FWIW, I celebrated my own 30-year milestone elsewhere last week, with a remembrance of the first piece, and who I most owed it to--the generosity of a box of old New Yorkers from Sr. Mary Wilfrid at Mayfield Senior School, for whom the school's gym is now named.
Ryan Vaillancourt notes in the Downtown News that the CRA last had its eyes on $574.45 million worth of downtown projects. That pencils out to spending over $10,000 per resident if and when downtown's population reaches 50,000--or about what the average downtown condo owner pays in property taxes to the State in aggregate over three years' time. Of course Councilwoman Jan Perry, following the same Villaraigosa-Garcetti political fundraising formula that has brought the City to the brink of unlovable and irretrievable ruin, wants even more unaffordable transit-hub developments with more token affordable housing units sprinkled inside of them.
Where were these people for last year's opener, which was equally rowdy?
It's a tragedy that something so extreme had to happen before anyone in a leadership position dared to make some changes. But the issue speaks more broadly to another: how far should the City go with regards to in assuring public safety for a sports team?
I find it very disturbing simply to see the Mayor and the City's police chief standing there with as capricious and insouciant an owner as Frank McCourt. This is McCourt's franchise, and it's not up to the City to make it safe for him, any more than it's up to the City to make a McDonald's parking lot safe. It's up to him to make it safe for his customers.
All it's up to the City to do is to make sure he runs his business safely, in a way that does not threaten public safety.
Wherever large crowds gather, the City's--and in this case, the County's--duty is to assure the public's safety. As the public perceives a sports venue in a similar way that it does a public park or beach, the safety standards should be similar. In this case, the City's top public safety officials should not have offered their acquiescent support to McCourt. No, they should have kept their distance from him, and dared to red-tag Dodger Stadium until it demonstrated to City and County that it is in compliance with the same kinds of public safety standards our beaches and parks are.
James is an Asst. US Attorney turned talk radio host and community activist, especially noted for his work with AIDS Project LA, and he does like to talk. You can see he much enjoys doing what he's doing. He can talk about the city from morning--which for James is often around 1 p.m., as he sleeps after wrapping his early-morning talk show--until night when he's earning his livelihood doing so, on KRLA.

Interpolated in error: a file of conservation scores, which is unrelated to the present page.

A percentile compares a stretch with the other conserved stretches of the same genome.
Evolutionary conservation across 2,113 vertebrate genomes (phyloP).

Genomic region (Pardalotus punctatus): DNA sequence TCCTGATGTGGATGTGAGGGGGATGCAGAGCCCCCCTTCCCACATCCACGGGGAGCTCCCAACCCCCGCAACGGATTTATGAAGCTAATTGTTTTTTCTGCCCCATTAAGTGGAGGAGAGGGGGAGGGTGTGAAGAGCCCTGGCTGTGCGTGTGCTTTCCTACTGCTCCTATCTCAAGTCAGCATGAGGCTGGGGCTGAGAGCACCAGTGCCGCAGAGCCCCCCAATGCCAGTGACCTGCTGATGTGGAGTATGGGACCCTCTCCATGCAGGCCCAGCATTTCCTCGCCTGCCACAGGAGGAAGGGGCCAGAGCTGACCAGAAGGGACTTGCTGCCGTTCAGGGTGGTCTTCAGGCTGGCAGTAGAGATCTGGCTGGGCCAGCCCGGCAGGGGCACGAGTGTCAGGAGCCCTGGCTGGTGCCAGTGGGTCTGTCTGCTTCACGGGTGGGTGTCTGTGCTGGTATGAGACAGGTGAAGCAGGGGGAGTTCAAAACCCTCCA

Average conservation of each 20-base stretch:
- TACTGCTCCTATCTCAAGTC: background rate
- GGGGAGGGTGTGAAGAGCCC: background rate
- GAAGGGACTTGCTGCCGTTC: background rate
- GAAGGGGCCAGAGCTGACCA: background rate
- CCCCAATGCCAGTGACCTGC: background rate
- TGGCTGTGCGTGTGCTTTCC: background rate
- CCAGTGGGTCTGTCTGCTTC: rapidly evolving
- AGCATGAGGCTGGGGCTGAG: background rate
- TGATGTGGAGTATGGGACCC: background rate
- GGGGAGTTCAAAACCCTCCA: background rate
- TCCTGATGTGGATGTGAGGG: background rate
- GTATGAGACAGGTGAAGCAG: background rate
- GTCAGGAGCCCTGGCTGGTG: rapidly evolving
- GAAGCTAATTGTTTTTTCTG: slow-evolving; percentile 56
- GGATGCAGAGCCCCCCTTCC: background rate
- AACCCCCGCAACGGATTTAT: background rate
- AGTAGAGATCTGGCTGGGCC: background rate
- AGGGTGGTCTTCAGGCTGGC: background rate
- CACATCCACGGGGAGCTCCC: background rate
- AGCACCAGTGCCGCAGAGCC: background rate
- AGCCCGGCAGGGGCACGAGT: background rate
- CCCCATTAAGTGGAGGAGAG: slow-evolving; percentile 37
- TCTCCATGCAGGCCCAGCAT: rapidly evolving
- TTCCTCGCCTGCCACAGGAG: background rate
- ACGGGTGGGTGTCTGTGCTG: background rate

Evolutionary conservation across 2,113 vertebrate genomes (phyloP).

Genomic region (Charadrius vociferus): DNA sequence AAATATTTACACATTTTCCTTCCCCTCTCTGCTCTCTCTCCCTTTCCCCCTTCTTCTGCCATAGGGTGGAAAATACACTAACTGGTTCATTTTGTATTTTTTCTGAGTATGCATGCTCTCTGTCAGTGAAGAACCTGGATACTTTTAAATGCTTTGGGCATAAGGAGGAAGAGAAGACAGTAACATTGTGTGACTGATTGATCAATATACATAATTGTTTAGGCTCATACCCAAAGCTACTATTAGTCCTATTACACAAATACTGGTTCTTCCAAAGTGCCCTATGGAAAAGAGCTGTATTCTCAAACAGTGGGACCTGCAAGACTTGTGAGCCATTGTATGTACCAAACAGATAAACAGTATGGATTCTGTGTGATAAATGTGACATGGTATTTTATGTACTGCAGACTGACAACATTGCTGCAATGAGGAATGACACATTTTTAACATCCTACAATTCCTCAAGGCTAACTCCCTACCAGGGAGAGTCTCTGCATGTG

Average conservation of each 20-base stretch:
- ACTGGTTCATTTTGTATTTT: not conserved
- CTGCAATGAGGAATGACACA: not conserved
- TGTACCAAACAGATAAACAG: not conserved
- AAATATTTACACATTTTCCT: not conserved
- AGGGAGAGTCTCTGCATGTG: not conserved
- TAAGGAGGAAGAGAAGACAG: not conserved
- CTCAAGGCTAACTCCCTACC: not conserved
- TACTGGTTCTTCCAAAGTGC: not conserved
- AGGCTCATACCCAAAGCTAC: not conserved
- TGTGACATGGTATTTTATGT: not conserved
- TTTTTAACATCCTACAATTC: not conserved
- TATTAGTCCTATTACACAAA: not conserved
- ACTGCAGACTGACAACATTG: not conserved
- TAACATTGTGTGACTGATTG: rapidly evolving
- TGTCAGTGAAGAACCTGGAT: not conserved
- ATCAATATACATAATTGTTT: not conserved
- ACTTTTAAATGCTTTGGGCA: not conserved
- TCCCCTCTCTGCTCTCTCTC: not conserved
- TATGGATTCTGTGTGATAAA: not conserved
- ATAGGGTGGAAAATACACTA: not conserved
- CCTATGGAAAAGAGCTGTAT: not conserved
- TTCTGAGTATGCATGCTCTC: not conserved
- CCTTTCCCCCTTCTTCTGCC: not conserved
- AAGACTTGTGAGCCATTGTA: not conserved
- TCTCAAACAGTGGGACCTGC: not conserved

My wife showed up over an hour into the talk. Nearing home herself, she thought she might pick me up. She left an hour later, still tapping her foot waiting. She first caught James in mid-sentence and she left him in mid-sentence.
What gave a man who's been out of government for a decade the idea to run for Mayor? Was there a transformational moment?
"I hit it in a lot of moments," James says. "I like going to Larchmont Village. Larchmont has a lot of empty storefronts now. It's looking at those places around the city, that kind of moment, that made me decide to go this route. There's been a lot of them."
Fiscally conservative yet a champion of neighborhood councils--"I don't like them being cut--look at what they're doing for the city in so many places"--James is staking his candidacy on his natural intimacy with voters. "Entrenched officeholders have an extra screen," he says. "They're thinking about the next office. I'm thinking about the city. When I say I want to bring some changes, I mean it. My listeners know I'm willing to do it."
There are a couple of natural adversaries for James; listen to his late night radio show and you'll find out who they are soon enough. Would he say these things at a candidate forum on KCET?
"I would point out--politely..." James grins, of a would-be exchange with Councilwoman Jan Perry. I bring up Controller Wendy Greuel and he uses the same lead-in. "I would point out--again, politely..." He's talking about "the media acting as controller"--and he is also quick to point out that the media do have a valid role (he is quick to credit previous Controller Laura Chick for hastening action on the City's notorious rape kit backlog, for instance).